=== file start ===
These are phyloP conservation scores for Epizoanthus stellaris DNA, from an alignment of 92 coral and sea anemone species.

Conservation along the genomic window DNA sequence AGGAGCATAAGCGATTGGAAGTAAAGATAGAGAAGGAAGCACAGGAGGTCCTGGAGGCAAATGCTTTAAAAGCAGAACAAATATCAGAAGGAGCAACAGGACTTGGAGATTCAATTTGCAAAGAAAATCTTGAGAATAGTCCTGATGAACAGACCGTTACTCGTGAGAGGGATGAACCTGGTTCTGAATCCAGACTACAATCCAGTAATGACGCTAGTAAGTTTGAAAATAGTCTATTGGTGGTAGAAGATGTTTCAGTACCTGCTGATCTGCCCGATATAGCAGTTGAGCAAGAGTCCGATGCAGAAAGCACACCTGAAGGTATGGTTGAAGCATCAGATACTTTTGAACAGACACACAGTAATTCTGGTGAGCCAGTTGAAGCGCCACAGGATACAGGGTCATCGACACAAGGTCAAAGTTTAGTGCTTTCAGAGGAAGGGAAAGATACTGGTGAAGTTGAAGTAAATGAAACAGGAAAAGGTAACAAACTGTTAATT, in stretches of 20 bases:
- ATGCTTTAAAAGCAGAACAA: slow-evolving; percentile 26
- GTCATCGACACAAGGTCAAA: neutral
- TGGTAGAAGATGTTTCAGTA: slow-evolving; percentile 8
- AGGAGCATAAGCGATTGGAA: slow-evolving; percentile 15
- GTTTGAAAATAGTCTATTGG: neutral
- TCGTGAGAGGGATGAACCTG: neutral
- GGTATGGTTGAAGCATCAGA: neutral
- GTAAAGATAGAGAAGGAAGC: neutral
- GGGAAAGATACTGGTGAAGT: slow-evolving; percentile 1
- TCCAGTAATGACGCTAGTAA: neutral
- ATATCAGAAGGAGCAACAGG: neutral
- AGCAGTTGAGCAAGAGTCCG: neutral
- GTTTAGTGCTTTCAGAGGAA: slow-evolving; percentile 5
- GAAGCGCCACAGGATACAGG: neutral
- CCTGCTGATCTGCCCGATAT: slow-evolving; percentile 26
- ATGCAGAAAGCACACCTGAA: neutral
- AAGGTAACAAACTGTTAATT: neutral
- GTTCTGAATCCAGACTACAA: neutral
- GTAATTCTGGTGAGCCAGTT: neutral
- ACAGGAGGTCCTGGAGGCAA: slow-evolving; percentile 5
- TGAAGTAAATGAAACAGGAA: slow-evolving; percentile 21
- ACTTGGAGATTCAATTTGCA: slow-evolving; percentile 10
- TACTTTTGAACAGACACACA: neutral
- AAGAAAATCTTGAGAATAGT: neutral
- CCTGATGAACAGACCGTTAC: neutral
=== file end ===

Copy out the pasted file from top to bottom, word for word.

These are phyloP conservation scores for Epizoanthus stellaris DNA, from an alignment of 92 coral and sea anemone species.

Conservation along the genomic window DNA sequence AGGAGCATAAGCGATTGGAAGTAAAGATAGAGAAGGAAGCACAGGAGGTCCTGGAGGCAAATGCTTTAAAAGCAGAACAAATATCAGAAGGAGCAACAGGACTTGGAGATTCAATTTGCAAAGAAAATCTTGAGAATAGTCCTGATGAACAGACCGTTACTCGTGAGAGGGATGAACCTGGTTCTGAATCCAGACTACAATCCAGTAATGACGCTAGTAAGTTTGAAAATAGTCTATTGGTGGTAGAAGATGTTTCAGTACCTGCTGATCTGCCCGATATAGCAGTTGAGCAAGAGTCCGATGCAGAAAGCACACCTGAAGGTATGGTTGAAGCATCAGATACTTTTGAACAGACACACAGTAATTCTGGTGAGCCAGTTGAAGCGCCACAGGATACAGGGTCATCGACACAAGGTCAAAGTTTAGTGCTTTCAGAGGAAGGGAAAGATACTGGTGAAGTTGAAGTAAATGAAACAGGAAAAGGTAACAAACTGTTAATT, in stretches of 20 bases:
- ATGCTTTAAAAGCAGAACAA: slow-evolving; percentile 26
- GTCATCGACACAAGGTCAAA: neutral
- TGGTAGAAGATGTTTCAGTA: slow-evolving; percentile 8
- AGGAGCATAAGCGATTGGAA: slow-evolving; percentile 15
- GTTTGAAAATAGTCTATTGG: neutral
- TCGTGAGAGGGATGAACCTG: neutral
- GGTATGGTTGAAGCATCAGA: neutral
- GTAAAGATAGAGAAGGAAGC: neutral
- GGGAAAGATACTGGTGAAGT: slow-evolving; percentile 1
- TCCAGTAATGACGCTAGTAA: neutral
- ATATCAGAAGGAGCAACAGG: neutral
- AGCAGTTGAGCAAGAGTCCG: neutral
- GTTTAGTGCTTTCAGAGGAA: slow-evolving; percentile 5
- GAAGCGCCACAGGATACAGG: neutral
- CCTGCTGATCTGCCCGATAT: slow-evolving; percentile 26
- ATGCAGAAAGCACACCTGAA: neutral
- AAGGTAACAAACTGTTAATT: neutral
- GTTCTGAATCCAGACTACAA: neutral
- GTAATTCTGGTGAGCCAGTT: neutral
- ACAGGAGGTCCTGGAGGCAA: slow-evolving; percentile 5
- TGAAGTAAATGAAACAGGAA: slow-evolving; percentile 21
- ACTTGGAGATTCAATTTGCA: slow-evolving; percentile 10
- TACTTTTGAACAGACACACA: neutral
- AAGAAAATCTTGAGAATAGT: neutral
- CCTGATGAACAGACCGTTAC: neutral